Here’s a scenario for you: You take care of your aquarium by the book but suddenly there’s a strange black fuzzy growth that’s now covering everything.
Scrubbing it removes the stuff for a while but it keeps coming back.
At first, it appears as black mold, often, in a freshwater aquarium environment and it later develops to a beard-like growth. It’s progressively attaching itself to plants, décor, and rockwork.
Is it there to stay?
Are black algae in the fish tank bad for aquatic life there?
After months of fighting it, I really got to know it and finally, I found the cure.
Let’s cut to the chase here.
Quick overview of what Black Beard Algae is
Despite its color, Black algae, also known as Black Beard Algae is a member of the red brush algal family in the Rhodophyta division.
In fact, in some cases, it can actually appear bluish or green-ish in coloration.
It does not only infest aquariums but also pools, ponds and other artificially-managed bodies of water.
It’s very persistent and is often difficult to remove because it has a tendency of returning.
It’s soft to the touch and appears like patches of dark hair, hence the name.
With the right approach, permanent removal of beard algae is possible, however.
Algae grazers such as the rubber lip pleco, The TRUE Siamese algae eater, the American flag fish and the black molly can help immensely.
The issue, however, should be resolved at its core.
Here’s how a heavy black beard algae infestation looks like in an aquarium:
How to remove black beard algae from your aquarium once and for all?
Despite being really good at exploiting nutrients, this invader has weaknesses. I’ve done my research and eventually found a couple of solutions.
They have all been tested in my or other people’s fish tanks. I am now confident to share them with you.
To get rid of the black beard algae in your aquarium for good you should:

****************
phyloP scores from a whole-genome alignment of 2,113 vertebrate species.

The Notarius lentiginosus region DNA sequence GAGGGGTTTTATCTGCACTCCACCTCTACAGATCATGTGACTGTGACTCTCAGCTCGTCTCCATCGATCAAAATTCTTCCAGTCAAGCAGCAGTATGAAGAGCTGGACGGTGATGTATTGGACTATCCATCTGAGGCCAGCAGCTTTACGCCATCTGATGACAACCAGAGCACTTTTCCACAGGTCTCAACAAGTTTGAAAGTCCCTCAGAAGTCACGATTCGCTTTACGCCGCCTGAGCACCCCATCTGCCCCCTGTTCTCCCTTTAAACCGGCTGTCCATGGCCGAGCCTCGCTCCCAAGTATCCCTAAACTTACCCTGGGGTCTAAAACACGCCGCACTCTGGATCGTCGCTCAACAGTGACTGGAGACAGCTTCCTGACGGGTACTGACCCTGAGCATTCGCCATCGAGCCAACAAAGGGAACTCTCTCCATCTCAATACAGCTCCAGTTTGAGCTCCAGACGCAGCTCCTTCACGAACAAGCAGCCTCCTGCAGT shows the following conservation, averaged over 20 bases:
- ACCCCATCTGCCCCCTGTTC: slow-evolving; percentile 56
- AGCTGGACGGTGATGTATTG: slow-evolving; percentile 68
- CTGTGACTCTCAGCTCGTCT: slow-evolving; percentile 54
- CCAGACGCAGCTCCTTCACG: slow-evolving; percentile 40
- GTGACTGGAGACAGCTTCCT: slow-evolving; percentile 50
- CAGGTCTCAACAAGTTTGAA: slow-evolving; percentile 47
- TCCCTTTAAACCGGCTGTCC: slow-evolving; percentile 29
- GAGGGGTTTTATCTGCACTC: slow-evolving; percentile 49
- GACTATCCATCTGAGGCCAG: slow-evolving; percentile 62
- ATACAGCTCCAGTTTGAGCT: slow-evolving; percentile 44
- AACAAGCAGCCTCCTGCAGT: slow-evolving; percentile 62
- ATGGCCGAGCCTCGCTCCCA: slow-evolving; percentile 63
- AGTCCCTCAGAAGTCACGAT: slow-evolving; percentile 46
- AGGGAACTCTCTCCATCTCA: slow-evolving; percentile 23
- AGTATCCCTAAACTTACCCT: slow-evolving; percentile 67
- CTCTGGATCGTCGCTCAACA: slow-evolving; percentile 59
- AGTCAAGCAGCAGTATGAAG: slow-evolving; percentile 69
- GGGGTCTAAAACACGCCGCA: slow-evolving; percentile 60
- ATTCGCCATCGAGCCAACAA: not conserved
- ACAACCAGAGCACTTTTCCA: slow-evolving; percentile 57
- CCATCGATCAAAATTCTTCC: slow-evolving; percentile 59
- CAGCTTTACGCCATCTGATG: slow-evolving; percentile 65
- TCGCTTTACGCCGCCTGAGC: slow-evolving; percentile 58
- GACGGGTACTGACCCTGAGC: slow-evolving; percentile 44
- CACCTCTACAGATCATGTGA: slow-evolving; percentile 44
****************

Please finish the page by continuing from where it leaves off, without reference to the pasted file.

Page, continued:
1. Dip all of the affected décor in Hydrogen Peroxide
This can be done with a regular over the counter peroxide (3%).
This method is often used for fungi treatment on new seeds right before their germination.
Bear in mind that the more gentle plants (Japanese Moss balls being one) may take damage as well.
However, it’s worth taking the risk considering you’ll get rid of that black beard algae.
If you only have plastic plants you can even use bleach in a 1 to 20 ratio, although peroxide will work too.
Soak all the décor that is visibly affected for 2 to 3 minutes (use a timer!) and then rinse thoroughly.
The nice thing about peroxide is that it leaves virtually no residue and you can instantly put your plants and rock back in the aquarium.
I know that soaking in pure peroxide might seem a little radical, but in my experience, black algae are really hard to banish.
Simply dosing teaspoons of peroxide in your fish tank water won’t cut it.
2. Reduce phosphate (PO4) in the water
Phosphates are a byproduct of almost everything that decays in your aquarium.
This includes leftover food when you accidentally overfeed, plant and algae decay, even fish waste.
However, phosphates will also spike with the use of carbon filter media, hydrogen ion buffer solutions (pH buffers), kH buffer solutions and aquarium salts.
If these sound like way too many possible causes, know that I haven’t even revealed the main one yet.
The tap water itself.
- In some city areas old lead plumbing is still being used.
- The local water authorities, however, found a clever way to fight the lead corrosion in the pipes.
Lead poisoning is quite dangerous so they figured that adding some phosphates to the water (which are basically harmless) will prevent said corrosion.
It’s a smart move to test your tap water for PO4, which can be the hidden reason behind your aquarium algae infestation.
Black algae thrive in phosphate levels of 1 ppm and above so your testing results need to be rather precise. One of the more reliable Phosphate testing kits that I would recommend is , but you can research other brands as well, if you have the time.
Anyhow, if you suspect that your tap water is the issue, then you have two options:
Find another source of water for routine water changes – Distilled or purified water with reverse osmosis (this is a guide I wrote on which one to use) will surely starve your black algae.
If you revert to this solution know that this water needs to be remineralized before adding it to the aquarium.
Purification clears all minerals – the good AND the bad.
A phosphate-free remineralizer I found, that does wonders is Seachem Equilibrium.
- Introducing phosphate absorbing media to your filter – If you end up getting a PO4 absorbing media, make sure that your filter turns the water in your fish tank at least 5 times per hour.